Saturday, May 04, 2013

United takes a big step forward for Customer Service

This past week we had the honor to attend United Airlines annual Operations and Cargo Leadership Conference in Chicago, where over 600 airport Station Managers gathered for three days of varying sessions encompassing the topic of service.  Service Managers came from all around the world and country, from Oahu to Amsterdam, and everywhere in between. Their adopting mission this year is to improve the customer experience around the world. 

The company has settled into the recent merge well, staff from both United and Continental Airlines reporting that the collaborating efforts were going way better than expected.  Still overcoming some curves and glitches, as to be expected, but as a whole the company genuinely wants to come out on top and the great strides its top tier has been making don't go unnoticed.

Our presence at this conference was with the Accessible Travel Advisory Board (ATAB).  The 15 members have had great input since our board's inception in 2008 (then with Continental), and we love being a part of this "family." Assisting with accessibility in all aspects of the company from check-in to in-flight, from "below-the-wing" (baggage, maintenance, and beyond) to website and mobile apps, our board has learned more about the airline industry than we ever dreamed we could.

Taking a big step forward from our smaller meetings, United asked our group to join this conference and speak as a panel to the attendees - yes all 600 of them!  On stage, under bright lights, each of us were to answer their one burning question: "How can United best serve you?" We each had 3 minutes to describe the best travel day possible, and when it was all said and done, the feedback we received was that our 40 minute segment was the best of the conference.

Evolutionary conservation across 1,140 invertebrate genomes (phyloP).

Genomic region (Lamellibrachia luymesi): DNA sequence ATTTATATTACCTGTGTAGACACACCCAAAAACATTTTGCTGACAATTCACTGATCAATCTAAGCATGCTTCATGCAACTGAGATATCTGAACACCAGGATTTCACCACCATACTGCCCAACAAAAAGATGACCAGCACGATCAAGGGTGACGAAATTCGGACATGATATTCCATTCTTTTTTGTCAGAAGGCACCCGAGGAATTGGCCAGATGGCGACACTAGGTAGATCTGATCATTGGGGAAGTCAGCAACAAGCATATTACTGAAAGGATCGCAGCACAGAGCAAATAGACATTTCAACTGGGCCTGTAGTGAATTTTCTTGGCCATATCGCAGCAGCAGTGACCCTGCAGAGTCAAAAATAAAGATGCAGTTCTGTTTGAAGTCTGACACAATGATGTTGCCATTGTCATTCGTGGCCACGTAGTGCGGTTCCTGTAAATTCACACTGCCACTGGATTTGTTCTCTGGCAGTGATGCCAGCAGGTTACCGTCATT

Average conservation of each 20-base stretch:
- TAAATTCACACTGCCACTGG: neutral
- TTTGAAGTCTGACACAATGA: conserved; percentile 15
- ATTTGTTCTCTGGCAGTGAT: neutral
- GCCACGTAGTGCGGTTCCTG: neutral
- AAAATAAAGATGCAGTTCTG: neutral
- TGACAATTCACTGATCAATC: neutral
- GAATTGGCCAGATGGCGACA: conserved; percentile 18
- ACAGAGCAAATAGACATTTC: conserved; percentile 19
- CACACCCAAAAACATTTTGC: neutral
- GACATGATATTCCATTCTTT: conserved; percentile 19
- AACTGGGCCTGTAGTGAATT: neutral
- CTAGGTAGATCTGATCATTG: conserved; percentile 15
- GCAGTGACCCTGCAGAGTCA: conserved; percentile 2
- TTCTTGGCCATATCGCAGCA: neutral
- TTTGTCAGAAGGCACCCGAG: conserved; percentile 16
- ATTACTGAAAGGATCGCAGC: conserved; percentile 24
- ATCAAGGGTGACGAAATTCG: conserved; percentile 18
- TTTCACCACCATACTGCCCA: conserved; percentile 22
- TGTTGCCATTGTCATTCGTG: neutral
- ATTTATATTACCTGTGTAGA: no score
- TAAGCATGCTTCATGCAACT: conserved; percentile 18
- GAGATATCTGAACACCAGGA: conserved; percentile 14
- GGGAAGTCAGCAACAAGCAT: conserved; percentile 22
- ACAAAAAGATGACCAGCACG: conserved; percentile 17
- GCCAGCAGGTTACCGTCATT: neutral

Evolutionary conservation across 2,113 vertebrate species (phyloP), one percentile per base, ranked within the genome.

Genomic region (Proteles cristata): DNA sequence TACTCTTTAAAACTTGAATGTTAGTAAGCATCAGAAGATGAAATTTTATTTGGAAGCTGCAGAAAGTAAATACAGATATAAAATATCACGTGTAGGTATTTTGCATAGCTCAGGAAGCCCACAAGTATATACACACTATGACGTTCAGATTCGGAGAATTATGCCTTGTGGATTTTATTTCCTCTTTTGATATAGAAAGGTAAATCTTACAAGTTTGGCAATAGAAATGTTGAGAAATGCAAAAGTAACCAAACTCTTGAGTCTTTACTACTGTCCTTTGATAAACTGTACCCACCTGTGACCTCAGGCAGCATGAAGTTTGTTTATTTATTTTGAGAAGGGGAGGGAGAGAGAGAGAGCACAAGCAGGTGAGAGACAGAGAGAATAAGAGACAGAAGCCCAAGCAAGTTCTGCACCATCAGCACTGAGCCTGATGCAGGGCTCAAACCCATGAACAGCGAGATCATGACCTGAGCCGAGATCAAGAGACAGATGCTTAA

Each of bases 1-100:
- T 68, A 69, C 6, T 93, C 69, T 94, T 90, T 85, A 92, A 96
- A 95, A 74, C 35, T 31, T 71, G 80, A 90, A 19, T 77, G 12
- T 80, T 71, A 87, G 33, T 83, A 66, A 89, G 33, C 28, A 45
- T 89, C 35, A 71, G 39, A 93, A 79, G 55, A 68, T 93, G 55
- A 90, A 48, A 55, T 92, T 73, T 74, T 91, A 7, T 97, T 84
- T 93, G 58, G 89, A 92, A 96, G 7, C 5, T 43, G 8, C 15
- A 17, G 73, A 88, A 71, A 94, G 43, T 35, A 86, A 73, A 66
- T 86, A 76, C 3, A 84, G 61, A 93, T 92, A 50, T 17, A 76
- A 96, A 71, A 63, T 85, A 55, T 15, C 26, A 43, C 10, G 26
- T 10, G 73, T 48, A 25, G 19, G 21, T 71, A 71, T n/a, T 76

We were impressed immediately by the obvious dedication to their improvement; on the notepad and notebook that was in all packets for the conference was written the following mission, as one of four service missions: "Serving customers with disabilities - understand accessibility.  Our mission is to treat every customer with empathy, dignity, and respect. The diverse range of disabilities drives diverse needs. As a leader, you will increase the awareness of these needs in your co-workers, vendors, and airport community."  We trust that with 600 worldwide station managers receiving this mission, the results will trickle out quickly.

In our debriefing session that followed, we heard from several departments as usual, all of which continue to make great strides in accessibility improvements across the board.

For starters, their internal ATAB meets monthly, and has made changes to many internal formats, resources, manuals, and trainings.

The changes have already started to take hold. All of our board members had received the on board briefing for example, of which we historically get 0-10% of the time.

Among one of the more exciting developments was that United's top tech team followed and filmed the online experience from start to finish of our board members who is blind in order to best improve the web and mobile app accessibility of the entire experience - which is among the hardest customer experiences to perfect.  Pat reported that most had never seen a blind person operate an iPhone, and that they'd be doing additional filming in Chicago and overseas as well. 

With the board's approval, Pat recommended that United adopt a full Web Accessibility Policy such that Alaska Airlines, IBM, and even the State of Texas have already adopted.  Putting their mobile strategy first shows that this company is looking forward to the future.

Many other changes are trickling down as we type, from Real Time Technology for better vendor (wheelchair pushers) and airline communication, to a new required form for emotional support animals - bringing United up to speed with other airlines who have been confirming these animals' validity by calling the doctor's who "prescribe" them, thus cutting down on the viral abuse of this privilege. 

One last thing that the board has been hitting the airlines hard on since our inception is to have SSR (Special Service Request) codes improved with more detail so the gate agents know exactly what disability to expect - and thus plan for - when a request comes through. 

Hopefully with all these changes, and future changes to come, you will all come to find that United is a better airline to fly - if not the best - for people with disabilities and special needs.

We are still waiting on videos and photos from this conferences, but as soon as we get them, we'll post them here.

Happy traveling -

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